In all the 4 years above, the President was unpopular within his own party.

In 1968, the former Senate Majority Leader, President Johnson was at war with a large faction of his party. He was so unpopular as president that he decided he couldn't win his own party's nomination and withdrew. Sitting Supreme Court Justice Abe Fortas was nominated to take over for retiring Chief Justice Warren. Fortas had angered this faction of the president's party both because of his close association with he president and his own dubious acts. More details are here.

In 1852, the President was so unpopular he was not nominated for reelection by his own party. Like the case in 1844 the President had only become President by being VP when the President died and failed to win an election in his own right.

By 1844, the President had been thrown out of his own party and rejected all 7 of his nominations while the President continued the spat by renominating already rejected nominees multiple times. More details on this are here.

In 1824, President John Quincy Adams was chosen as part of the Corrupt Bargain by the House of Representatives despite the President losing to Andrew Jackson by 11% in the popular vote (no candidate had reached 50%). Both were members of the same party. The corrupt bargain poisoned his administration. A couple weeks after Andrew Jackson beat him in the 1828 election, John Quincy Adams nominated a Supreme Court justice, who was not confirmed and 22 days later Andrew Jackson nominated his own candidate.  More details are here

Thursday, February 11, 2016

Data on Why Bernie Sanders Will Win in Heavily Non-White States

If you believed many pundits and people from the Hillary Clinton campaign, she has 80% support among blacks (another poll with similar info) and therefore Bernie Sanders is doomed.

But these are old polls (August and November 2015).

And they are no surprise.

The first 11 months of 2015 the coverage on CBS/NBC/ABC national news:
Candidate Minutes
Clinton 113
Sanders 10

For years Hillary Clinton has had near 100% name recognition. 4 months after Sanders announced his campaign, 38% still knew too little about him to even give him a favorability rating.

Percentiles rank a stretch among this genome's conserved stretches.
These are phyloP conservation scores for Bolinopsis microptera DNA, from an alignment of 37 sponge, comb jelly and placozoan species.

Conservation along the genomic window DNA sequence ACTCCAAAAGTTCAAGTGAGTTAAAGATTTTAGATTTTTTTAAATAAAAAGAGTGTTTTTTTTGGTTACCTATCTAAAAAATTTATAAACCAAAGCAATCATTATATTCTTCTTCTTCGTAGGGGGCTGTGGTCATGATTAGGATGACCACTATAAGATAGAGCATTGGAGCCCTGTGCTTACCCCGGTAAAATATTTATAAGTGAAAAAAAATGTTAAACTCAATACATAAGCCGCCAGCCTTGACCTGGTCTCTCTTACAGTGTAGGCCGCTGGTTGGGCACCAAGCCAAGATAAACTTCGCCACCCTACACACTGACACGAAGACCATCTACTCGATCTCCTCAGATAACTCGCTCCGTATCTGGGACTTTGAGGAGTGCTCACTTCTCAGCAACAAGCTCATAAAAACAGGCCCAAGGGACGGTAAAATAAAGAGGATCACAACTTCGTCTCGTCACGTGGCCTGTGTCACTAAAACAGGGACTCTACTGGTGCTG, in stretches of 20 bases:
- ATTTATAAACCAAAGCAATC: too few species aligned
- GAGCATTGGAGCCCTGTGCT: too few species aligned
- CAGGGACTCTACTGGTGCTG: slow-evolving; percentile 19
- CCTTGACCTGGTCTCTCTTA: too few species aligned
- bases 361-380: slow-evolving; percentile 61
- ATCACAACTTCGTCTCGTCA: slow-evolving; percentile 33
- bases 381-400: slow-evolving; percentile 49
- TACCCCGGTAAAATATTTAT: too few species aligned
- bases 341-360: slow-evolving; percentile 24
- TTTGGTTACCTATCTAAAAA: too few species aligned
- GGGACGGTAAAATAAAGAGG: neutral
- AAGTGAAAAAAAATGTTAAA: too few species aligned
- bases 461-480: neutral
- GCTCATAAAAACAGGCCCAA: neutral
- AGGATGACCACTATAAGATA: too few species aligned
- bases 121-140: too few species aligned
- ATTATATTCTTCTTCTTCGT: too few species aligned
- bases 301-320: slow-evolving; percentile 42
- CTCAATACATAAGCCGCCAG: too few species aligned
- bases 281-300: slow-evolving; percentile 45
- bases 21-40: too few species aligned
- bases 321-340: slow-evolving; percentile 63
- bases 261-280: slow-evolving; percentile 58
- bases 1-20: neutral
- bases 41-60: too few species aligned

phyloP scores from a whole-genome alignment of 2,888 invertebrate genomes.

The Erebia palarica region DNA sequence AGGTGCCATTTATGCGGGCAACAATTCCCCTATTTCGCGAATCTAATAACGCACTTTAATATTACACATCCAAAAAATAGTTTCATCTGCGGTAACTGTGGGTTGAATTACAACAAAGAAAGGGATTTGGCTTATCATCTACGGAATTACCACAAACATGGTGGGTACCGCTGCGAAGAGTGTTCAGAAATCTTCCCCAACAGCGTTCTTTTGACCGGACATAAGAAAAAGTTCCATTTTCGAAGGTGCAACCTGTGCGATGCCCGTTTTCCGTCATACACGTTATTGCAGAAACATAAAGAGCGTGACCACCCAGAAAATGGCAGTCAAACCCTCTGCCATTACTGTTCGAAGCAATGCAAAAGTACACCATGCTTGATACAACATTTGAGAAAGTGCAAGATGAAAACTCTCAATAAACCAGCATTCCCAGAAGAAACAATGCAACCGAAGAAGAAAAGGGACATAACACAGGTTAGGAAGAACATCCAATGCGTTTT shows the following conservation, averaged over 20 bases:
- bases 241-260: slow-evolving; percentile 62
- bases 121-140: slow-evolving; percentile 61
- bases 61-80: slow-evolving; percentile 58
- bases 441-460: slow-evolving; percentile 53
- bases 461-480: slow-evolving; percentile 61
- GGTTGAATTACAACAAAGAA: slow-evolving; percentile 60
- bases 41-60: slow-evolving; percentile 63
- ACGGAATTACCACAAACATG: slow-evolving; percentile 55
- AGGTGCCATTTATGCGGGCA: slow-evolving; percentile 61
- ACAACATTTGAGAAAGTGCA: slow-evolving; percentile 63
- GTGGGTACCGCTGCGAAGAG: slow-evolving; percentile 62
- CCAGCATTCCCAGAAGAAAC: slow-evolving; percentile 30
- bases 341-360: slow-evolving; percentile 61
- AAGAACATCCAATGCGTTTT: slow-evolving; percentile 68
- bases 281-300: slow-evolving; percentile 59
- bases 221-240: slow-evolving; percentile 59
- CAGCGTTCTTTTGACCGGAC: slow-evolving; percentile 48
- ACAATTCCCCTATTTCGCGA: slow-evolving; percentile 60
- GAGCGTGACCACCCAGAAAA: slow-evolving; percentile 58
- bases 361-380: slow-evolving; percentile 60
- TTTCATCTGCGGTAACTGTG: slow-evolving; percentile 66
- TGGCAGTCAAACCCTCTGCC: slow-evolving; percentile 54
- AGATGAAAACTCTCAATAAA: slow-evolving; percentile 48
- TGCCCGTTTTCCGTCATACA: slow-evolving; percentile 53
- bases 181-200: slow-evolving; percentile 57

We need CURRENT polls from Nevada and South Carolina.

Here is why there will be none in Nevada. There are similar reasons why you may get few to no polls for South Carolina.

(Feb 12 EDIT: One Nevada poll (from the GOP) just published. It shows Bernie TIED with Hillary)

There is other useful.

Look at the recent election exit polls of New Hampshire (and to a lesser extent Iowa).

In the New Hampshire Primary which Bernie Sanders won 60% to 38%, CBS exit polls showed
Bernie Hillary
White (93%) 61% 37%
Non-White (7%) 49% 50%

In New Hampshire 7% was non-white. Nevada has 35% non-whites and South Carolina registered Democrats are 44% non-white. If Nevada and South Carolina voters felt the same (based on their race) towards Hillary/Bernie,
then Bernie Sanders will get a
15 point win in Nevada and a 10 point win in South Carolina
Based on the data from this article about Nevada's Hispanic voter turnout, using that data which suggests a 27% non-white vote this would mean an even larger 18 point win for Bernie.

What about Iowa? NBC exit polls showed
Bernie Hillary
White (91%) 46% 49%
Non-White (9%) 34% 58%

If Nevada and South Carolina voters voted like Iowans (assuming anyone really votes solely based on their race), Hillary Clinton gets a

12 point win in Nevada and a 14 point win in South Carolina
(The above Nevada Hispanic turnout alternative reduces it to a 10 point win in Nevada)

Even this situation when Bernie was still being ignored by the media and the GOP competition, whit is not the 60 point blowout implied by the 80% black support claims.

So which result is more likely, voters acting like they did on Feb 1st or Feb 9th?

Campaigns get momentum, particularly in Bernie Sanders case where the media has ignored him (see above). The media is no longer ignoring Bernie Sanders. Particularly when he tied the all-time 24-hour fundraising record of 6 million dollars by taking 10 seconds to ask the people watching his NH victory speech to donate.

Caveats: Individual voters in South Carolina and Nevada won't have identical concerns as New Hampshire or Iowa. Both campaigns will do different things in these upcoming states than they did in New Hampshire. Particularly if Bernie Sanders wins in Nevada. The exit polls are samples, not the entire population of people who voted in this primary.

But the exit polls from voters is better than no information.

Less useful data: national polls. Pollees are asked about candidates even though they won't vote for months. They have much less time and reason to become informed now. Too many things will happen to change their minds.

Based on demographics and recent exit poll data,

I expect Bernie to have at least a 10 point win in Nevada.

This will only reinforce the likelihood of a victory in South Carolina.

For good non-data focused arguments supporting the overall claims in this post, read here and here.